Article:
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Phones Vulnerable to Location Tracking Even When Gps Services Off


Smartphone data can be used to track users even when the phones GPS is off.

A new app developed by Princeton University researchers can pinpoint and monitor people via their smartphones even when global-positioning system data access is deactivated.

Credit: Princeton University

Researchers at Princeton University have developed PinMe, an application that can pinpoint and monitor people via their smartphones even when global-positioning system (GPS) data access is deactivated.

PinMe sifts through information already stored on the phones that can be accessed without permission, which can determine the phone owner's location and even mode of travel when computed along with publicly available maps and weather reports.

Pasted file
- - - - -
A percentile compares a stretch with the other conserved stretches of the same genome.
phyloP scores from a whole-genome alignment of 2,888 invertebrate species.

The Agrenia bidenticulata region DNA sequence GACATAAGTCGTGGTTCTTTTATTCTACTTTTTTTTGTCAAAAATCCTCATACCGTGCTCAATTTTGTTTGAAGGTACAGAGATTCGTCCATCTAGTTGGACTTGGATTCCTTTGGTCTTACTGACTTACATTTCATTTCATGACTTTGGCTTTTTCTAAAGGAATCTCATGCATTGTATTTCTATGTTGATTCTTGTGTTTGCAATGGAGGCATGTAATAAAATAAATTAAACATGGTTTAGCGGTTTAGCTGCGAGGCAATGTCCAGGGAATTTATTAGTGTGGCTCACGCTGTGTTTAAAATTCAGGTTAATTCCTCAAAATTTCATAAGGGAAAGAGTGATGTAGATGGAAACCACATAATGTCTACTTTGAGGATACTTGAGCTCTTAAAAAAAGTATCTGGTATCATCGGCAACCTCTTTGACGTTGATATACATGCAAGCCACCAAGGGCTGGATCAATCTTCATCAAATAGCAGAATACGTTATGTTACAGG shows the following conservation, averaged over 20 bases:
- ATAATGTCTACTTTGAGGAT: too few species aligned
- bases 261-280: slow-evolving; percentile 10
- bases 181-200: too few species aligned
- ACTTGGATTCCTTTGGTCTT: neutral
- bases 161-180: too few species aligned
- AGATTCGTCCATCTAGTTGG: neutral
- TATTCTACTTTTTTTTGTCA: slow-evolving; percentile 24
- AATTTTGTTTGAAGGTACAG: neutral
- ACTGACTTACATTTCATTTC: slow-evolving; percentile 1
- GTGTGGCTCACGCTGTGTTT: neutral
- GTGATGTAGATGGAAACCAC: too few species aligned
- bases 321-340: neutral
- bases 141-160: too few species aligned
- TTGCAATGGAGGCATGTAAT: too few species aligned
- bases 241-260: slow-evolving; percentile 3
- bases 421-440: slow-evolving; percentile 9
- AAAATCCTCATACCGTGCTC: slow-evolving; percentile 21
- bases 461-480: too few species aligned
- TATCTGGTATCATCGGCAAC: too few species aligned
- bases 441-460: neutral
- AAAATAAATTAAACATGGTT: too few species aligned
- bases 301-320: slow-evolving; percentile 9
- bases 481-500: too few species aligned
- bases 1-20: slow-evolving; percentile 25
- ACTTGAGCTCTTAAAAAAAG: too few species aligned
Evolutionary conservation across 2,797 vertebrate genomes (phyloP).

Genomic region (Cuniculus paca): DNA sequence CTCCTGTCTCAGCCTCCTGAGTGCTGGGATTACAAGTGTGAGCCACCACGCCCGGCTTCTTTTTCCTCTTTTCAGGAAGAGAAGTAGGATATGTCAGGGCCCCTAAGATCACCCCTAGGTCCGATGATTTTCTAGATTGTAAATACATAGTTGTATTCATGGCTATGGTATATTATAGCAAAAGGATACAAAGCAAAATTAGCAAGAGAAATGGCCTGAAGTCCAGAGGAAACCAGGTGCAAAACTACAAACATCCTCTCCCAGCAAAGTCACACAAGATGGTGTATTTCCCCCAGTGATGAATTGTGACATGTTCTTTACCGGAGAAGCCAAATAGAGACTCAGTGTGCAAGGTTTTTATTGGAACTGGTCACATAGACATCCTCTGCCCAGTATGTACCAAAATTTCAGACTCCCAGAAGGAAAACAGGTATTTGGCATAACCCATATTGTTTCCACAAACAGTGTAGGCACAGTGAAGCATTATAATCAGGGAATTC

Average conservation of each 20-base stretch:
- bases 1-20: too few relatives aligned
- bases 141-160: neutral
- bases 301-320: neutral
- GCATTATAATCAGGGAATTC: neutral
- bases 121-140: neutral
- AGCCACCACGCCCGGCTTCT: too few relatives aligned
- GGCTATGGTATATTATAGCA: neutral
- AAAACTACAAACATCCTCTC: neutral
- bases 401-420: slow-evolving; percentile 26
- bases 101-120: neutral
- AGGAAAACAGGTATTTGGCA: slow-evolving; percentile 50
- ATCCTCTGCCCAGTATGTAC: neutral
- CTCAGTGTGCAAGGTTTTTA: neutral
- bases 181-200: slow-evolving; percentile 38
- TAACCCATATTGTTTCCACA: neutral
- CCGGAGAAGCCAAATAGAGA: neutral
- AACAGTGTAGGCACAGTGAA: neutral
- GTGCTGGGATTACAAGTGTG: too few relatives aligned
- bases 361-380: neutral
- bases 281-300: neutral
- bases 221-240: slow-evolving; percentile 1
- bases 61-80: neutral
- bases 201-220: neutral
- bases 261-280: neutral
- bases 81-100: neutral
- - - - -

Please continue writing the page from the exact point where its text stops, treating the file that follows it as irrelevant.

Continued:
The researchers say PinMe uses algorithms that localize and track someone by processing information such as a phone's Internet Protocol address and time zone, along with sensor data, with the app virtually undetectable.

They note this concealment stems from PinMe's ability to collect only a small amount of data, five times a second on average.

Despite its possible nefarious uses, the team stresses PinMe offers a strong alternative to GPS-based navigation in driverless cars and other forms of transportation, since GPS signals are vulnerable to fraud.

From Princeton University
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